Last week we listed several alternatives to Maps, an app that Apple has redone for iOS 6, moving away from Google’s version to use its own mapping technology and earning criticism for inaccurate map data as a result. Since then, Apple has gone as far as acknowledging the problems with Maps in an open letter from CEO Tim Cook, in which he promises that the company will continue to “keep working non-stop” until Maps is better.
One feature that was present in Google’s version but is missing in Apple’s Maps (and is not mentioned as forthcoming in Cook’s letter) is the ability to provide public transit directions. While the little bus icon at the top of the page is still there as an option to select the type of navigation guidance you want, tapping on it simply pulls you to a list of any apps you already have on your device that can help, followed by a list of apps in the App Store you may want to check out.
If you’re in a major city, chances are there are several apps that you can choose from to give you the guidance you need. Here in Boston, I had the chance to try out several on a recent outing in the city. Here’s my starting point and the public transit apps Maps suggested to me:
To get a route from North Station to a hair salon near Northeastern University, I opened each app straight from Maps so the start and end points were already defined. I first tried out Tapone Technology’s Transit – Directions with Public Transportation and here’s what it showed me (click to enlarge):
I was first offered four routes to choose from. Each route listed had a total travel time and distance noted though there wasn’t anything else to help me choose a route I preferred. Choosing one that at least used the subway system, I was then shown a map overview with the ability to step through the instructions using the pane at the bottom of the screen. I could also see a written overview of the entire route by tapping the Overview button in the top right corner.
Transit also lets you set a reminder to start your journey if you’re planning this trip for the future, as well as email all of the instructions in case you need to share them with someone else. Transit is free and ad-supported with an option to review the ads with a $.99 in-app purchase.
Next up was The Transit App by Samuel Vermette, which offers a pretty but confusing interface and provides you with a map overview of the suggested routes right away. Here’s what it showed me for the trip to my hair salon:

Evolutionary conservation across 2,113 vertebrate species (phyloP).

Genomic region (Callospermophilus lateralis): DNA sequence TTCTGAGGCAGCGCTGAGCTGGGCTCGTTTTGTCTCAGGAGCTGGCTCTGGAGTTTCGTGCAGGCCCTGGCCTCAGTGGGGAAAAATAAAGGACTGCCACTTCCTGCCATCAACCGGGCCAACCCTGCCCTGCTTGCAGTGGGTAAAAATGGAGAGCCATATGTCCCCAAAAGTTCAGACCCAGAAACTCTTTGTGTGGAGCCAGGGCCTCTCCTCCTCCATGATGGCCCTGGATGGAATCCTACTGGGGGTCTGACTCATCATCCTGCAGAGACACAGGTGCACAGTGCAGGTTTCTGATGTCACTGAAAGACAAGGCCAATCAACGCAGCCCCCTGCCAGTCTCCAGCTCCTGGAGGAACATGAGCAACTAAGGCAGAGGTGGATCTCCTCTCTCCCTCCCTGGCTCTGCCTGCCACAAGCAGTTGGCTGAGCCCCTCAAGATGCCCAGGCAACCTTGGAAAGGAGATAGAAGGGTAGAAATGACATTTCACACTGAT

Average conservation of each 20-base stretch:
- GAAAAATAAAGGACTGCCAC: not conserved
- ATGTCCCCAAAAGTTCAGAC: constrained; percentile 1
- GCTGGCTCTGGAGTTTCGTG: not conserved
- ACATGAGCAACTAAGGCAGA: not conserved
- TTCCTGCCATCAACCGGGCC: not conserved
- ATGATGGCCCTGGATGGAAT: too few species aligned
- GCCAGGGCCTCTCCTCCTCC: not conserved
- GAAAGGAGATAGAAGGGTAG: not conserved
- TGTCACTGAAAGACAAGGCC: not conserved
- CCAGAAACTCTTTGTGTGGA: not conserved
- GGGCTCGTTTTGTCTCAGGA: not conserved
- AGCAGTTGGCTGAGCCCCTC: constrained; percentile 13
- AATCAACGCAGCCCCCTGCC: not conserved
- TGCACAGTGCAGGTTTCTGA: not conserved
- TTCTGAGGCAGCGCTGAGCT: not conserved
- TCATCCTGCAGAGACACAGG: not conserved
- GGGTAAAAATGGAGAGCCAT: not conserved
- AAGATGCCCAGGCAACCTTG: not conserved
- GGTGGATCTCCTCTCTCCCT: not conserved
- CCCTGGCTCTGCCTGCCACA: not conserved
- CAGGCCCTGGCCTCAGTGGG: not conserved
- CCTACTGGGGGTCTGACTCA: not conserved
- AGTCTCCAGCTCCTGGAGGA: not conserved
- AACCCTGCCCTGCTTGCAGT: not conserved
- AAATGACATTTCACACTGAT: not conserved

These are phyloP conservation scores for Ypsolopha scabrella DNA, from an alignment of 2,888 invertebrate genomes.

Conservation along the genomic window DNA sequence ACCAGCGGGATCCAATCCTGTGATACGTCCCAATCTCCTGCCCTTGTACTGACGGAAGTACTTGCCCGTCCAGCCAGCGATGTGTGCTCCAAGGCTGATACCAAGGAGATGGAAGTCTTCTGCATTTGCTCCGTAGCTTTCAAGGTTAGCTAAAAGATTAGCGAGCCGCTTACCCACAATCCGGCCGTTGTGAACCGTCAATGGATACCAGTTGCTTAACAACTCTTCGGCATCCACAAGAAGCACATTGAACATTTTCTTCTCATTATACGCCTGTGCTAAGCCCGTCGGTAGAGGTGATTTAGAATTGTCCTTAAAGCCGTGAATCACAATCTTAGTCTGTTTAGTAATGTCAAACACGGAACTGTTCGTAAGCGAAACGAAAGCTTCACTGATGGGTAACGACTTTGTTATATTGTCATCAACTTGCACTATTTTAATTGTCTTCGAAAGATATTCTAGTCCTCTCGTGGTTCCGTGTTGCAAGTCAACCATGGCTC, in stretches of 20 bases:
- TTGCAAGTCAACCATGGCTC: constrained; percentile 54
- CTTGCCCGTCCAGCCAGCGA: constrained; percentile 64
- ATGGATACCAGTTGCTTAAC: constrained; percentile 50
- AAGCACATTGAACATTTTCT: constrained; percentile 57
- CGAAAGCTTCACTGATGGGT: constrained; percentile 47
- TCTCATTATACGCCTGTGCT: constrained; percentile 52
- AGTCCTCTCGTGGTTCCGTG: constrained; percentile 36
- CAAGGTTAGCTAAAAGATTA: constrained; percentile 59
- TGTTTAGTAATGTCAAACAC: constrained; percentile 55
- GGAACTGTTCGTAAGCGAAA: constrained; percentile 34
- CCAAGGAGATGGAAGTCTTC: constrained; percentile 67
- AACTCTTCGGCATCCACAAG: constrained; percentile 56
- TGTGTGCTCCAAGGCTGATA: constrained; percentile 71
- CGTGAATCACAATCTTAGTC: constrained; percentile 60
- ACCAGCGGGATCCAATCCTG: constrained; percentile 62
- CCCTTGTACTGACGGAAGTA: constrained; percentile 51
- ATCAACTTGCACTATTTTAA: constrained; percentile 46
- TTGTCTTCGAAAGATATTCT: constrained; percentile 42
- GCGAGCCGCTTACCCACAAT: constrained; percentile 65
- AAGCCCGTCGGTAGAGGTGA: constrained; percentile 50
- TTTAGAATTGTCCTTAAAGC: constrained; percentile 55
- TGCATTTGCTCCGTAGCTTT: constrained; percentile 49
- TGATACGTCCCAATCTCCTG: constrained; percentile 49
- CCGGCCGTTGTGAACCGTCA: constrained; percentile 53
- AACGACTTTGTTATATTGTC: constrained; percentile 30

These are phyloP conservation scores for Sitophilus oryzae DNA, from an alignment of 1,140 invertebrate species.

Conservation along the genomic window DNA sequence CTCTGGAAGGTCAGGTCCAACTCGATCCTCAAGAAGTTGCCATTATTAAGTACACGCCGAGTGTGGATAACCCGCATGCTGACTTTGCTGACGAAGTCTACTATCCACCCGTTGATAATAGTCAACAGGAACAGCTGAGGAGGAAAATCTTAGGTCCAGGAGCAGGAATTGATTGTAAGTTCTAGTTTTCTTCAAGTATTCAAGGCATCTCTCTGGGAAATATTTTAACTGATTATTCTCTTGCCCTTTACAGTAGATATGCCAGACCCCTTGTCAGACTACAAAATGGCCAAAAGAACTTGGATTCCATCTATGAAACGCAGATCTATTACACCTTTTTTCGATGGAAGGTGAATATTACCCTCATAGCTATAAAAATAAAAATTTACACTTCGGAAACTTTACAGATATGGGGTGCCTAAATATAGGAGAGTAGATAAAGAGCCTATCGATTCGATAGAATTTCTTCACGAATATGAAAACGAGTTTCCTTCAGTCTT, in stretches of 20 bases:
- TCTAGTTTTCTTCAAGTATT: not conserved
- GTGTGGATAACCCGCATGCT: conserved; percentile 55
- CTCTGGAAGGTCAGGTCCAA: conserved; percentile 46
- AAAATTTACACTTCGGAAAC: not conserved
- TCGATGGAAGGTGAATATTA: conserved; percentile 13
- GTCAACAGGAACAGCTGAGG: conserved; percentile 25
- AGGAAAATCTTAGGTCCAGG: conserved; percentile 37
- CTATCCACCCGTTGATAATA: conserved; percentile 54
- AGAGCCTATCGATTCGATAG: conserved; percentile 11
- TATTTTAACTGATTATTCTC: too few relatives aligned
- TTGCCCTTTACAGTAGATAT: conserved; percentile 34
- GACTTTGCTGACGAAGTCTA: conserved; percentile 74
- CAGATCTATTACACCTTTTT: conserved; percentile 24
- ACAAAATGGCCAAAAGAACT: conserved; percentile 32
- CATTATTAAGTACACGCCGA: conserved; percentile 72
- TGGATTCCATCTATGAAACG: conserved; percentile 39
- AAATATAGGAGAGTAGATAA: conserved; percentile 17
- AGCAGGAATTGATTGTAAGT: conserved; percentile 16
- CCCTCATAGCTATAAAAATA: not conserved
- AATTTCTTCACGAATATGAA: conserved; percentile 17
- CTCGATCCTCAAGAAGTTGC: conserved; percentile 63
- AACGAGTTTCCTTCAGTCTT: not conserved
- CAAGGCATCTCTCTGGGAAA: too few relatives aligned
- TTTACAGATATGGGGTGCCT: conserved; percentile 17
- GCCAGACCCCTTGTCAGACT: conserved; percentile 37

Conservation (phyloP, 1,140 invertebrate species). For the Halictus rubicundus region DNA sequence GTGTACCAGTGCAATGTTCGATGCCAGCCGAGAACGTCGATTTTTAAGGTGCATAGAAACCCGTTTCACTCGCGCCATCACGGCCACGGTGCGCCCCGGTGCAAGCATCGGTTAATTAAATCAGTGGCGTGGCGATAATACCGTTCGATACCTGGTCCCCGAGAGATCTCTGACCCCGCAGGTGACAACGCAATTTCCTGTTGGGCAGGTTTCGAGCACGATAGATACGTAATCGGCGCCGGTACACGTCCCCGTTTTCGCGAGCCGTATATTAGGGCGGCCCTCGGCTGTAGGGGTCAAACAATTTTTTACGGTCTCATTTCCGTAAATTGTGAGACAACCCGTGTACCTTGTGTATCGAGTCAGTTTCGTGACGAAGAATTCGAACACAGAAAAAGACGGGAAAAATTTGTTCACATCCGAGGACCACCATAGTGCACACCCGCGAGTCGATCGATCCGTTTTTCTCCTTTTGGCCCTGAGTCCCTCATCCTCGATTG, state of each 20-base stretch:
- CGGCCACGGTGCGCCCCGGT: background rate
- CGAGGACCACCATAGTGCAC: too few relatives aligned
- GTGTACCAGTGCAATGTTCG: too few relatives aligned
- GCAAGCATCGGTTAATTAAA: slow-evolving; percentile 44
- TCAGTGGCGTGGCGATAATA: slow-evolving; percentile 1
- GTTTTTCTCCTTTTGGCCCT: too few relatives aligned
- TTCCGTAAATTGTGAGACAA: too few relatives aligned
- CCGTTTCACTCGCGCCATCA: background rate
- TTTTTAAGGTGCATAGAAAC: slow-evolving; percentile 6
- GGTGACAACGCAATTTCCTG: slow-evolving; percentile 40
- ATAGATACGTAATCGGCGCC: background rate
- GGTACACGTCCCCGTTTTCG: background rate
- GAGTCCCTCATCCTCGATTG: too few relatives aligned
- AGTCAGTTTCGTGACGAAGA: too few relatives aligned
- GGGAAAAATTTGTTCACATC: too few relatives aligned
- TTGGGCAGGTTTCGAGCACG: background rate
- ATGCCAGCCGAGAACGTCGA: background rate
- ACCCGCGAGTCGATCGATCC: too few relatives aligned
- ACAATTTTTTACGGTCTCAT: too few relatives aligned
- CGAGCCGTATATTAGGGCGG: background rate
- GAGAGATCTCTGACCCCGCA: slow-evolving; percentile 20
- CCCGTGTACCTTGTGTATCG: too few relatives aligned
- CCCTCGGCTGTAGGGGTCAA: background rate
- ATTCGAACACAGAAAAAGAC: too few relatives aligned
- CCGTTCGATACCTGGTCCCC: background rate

Dismissing the route by tapping on the X in the top right corner––an action which makes me feel like I’m closing out the route selection altogether––actually displays the breakdown for the selected route. Unfortunately, The Transmit App does not provide you with actual step-by-step directions for any route so it’s best for those already familiar with the area. And you’ll need to subscribe for $.99 per month or $4.99 for one year to see more than three routes for any trip.
Next on my list was Embark. Embark offers several apps in the App Store for the different cities it covers and I tried the one for Boston, of course. The first view you get when getting into Embark straight from Maps is a list of multiple possible routes organized from by departure time. Tapping on a route brings you to a screen that shows the step-by-step details for that selected route. For steps that require walking, you can tap on the entry in the details list to get to a map view, though it doesn’t give you any explicit guidance on the map for these.
Last up was HopStop, which gives you a list of possible routes right away, like Embark. Tapping on a route gives you step-by-step instructions with a button at the top so you can easily access a map overview.
HopStop covers a ton of cities but it features ads that you can’t turn off even with an in-app purchase. I don’t mind ads in a free app but if it’s one that I plan to use a lot, I want a way to get rid of them.
In the end, all of these apps provided me with accurate directions. Of all of them, Embark is my current favorite. It’s got a dark and clean interface, is completely free (with no ads, to boot) and shows information that is most useful to me right away, and shows the official MBTA system alerts. However, it doesn’t include the bus system, which may be a deal-breaker for some.
The apps featured in this post may or may not cover the areas you’re looking for so be sure to check out the app descriptions first. Even though Apple may have let you down without any public transportation directions in Maps, many other developers are clearly ready and willing to pick up the slack.
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